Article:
The Pitchcare Survey of Premier League and Nationwide League Groundsmen
Welcome to the Pitchcare survey of Premier League and Nationwide League groundsmen - the first survey of its kind ever undertaken.
Questionnaires were sent to the Head Groundsman at all 92 Premier League and Nationwide League clubs. 48 responses have been received.
The purpose of the survey was to get answers to a number of key questions:
- Do managers influence the way their pitch is prepared to give the home team a greater advantage?
- What activity causes most damage to pitches?
- Who are the worst culprits when it comes to causing excessive and unnecessary damage to pitches?
- Should the FA be giving more support to groundsmen, and enforcing their own rules more rigorously?
Compared to the bare and muddy surfaces on display a decade or so ago the quality of football pitches in this country has improved beyond recognition. However, despite the best efforts of groundsmen, there is still a great deal of ignorance about the growing and maintaining of top quality football pitches and, more importantly, the type of usage that causes most damage.
Summary of responses
Two thirds of groundsmen are influenced by the manager on how they prepare their pitches, with just over half watering or not watering depending on the visiting team. Almost 20% altered the height of the grass on their managers' instructions. The majority of groundsmen were happy or unconcerned about being influenced in this way.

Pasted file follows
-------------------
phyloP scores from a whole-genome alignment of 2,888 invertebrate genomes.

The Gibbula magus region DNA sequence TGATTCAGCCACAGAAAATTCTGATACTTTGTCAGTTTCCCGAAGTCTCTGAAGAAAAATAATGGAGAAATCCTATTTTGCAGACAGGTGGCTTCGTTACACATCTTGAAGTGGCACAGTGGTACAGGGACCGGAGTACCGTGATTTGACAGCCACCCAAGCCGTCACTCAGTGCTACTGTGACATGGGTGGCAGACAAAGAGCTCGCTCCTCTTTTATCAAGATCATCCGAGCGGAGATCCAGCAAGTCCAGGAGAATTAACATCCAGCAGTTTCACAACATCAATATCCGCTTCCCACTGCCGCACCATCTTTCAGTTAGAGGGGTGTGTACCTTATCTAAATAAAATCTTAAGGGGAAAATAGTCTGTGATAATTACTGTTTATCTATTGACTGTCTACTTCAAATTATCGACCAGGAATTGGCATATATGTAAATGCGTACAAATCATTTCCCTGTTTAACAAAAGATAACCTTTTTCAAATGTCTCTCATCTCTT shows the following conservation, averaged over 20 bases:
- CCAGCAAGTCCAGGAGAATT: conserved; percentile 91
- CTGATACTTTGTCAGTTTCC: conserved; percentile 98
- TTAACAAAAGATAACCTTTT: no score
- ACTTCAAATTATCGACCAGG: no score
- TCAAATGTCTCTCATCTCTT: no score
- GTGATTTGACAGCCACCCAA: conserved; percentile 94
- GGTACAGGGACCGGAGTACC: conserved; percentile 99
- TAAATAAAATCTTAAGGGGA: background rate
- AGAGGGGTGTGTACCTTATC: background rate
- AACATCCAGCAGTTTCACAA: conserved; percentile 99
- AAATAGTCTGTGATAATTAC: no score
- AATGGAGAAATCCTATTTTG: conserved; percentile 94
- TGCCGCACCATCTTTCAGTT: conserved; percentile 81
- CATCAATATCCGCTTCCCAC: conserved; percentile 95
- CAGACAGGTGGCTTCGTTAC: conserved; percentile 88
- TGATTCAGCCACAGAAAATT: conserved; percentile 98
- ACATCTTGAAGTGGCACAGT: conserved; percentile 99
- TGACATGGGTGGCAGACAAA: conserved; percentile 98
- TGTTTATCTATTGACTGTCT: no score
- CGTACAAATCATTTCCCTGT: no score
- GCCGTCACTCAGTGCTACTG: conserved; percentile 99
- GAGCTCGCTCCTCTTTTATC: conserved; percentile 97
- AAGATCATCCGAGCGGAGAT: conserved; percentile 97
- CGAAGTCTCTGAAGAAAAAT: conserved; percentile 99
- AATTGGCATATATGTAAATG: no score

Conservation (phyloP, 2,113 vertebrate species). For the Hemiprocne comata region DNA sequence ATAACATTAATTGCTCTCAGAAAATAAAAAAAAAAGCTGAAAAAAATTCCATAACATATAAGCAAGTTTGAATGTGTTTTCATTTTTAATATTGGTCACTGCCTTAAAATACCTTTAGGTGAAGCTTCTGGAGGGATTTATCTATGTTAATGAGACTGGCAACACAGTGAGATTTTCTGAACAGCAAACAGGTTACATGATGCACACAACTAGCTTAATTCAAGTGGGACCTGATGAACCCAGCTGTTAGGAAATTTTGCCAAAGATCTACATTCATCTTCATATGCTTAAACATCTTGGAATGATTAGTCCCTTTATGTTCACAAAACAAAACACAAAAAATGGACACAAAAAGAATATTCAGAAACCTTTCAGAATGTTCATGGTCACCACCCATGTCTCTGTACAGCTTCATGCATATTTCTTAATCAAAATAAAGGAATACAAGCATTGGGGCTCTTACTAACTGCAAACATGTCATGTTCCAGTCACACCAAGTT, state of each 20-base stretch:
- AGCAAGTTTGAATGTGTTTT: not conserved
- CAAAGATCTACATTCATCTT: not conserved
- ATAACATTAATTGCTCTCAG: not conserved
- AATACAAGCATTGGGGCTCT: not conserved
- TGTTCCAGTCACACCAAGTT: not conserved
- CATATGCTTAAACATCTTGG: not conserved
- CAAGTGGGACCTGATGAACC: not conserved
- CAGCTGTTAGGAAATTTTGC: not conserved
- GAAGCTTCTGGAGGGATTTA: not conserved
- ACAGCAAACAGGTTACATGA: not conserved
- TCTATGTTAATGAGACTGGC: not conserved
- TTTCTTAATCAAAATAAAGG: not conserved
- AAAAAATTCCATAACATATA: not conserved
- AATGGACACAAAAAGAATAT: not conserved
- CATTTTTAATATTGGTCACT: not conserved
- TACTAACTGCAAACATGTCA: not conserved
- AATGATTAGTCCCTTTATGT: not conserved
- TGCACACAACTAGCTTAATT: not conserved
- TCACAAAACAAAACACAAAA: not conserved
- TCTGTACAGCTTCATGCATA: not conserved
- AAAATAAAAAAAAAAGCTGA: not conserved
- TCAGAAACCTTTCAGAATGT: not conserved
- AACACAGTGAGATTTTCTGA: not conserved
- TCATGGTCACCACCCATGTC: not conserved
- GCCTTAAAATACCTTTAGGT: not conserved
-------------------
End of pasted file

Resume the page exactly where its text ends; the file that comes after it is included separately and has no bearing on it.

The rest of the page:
The growing fashion for extended warm ups is undoubtedly taking its toll on pitches, with almost 75% of groundsmen identifying it as the most damaging activity, five times as many as those who consider matches to be the most damaging.
Premier League Middlesbrough are way out in front, with their goalkeepers given special mention for their particularly intensive routines. In the lower divisions Scunthorpe, Oldham and Derby also feature. Scunthorpe's goalkeeping team and Derby's liking for a full-scale pre match 7 a side received specific mention.
When the ball bobbled over one high profile keeper in a match a couple of years ago, there was no sympathy from the groundsman. In the Premier League, 100% of the groundsmen surveyed have to suffer goalkeepers scraping lines in the penalty area. In the lower divisions, one custodian was stated by one groundsman to have "loved digging trenches over the whole goalmouth."
It is an offence to put unauthorised markings on a pitch, yet no action has ever been taken by referees or the authorities to deter the practice. Conversely, at least one groundsman has received a warning about putting white markings on the 6 yard box. Almost 100% of the groundsmen would welcome the introduction of white markings on the 6 yard box and penalty area to assist goalkeepers with their positioning.
In England, the Football League's Playing Surfaces Committee is the professional game's lead body dealing with the standard of football pitches. Earlier in the year Pitchcare contacted the committee about the issue of pre match warm ups. The response was follows:-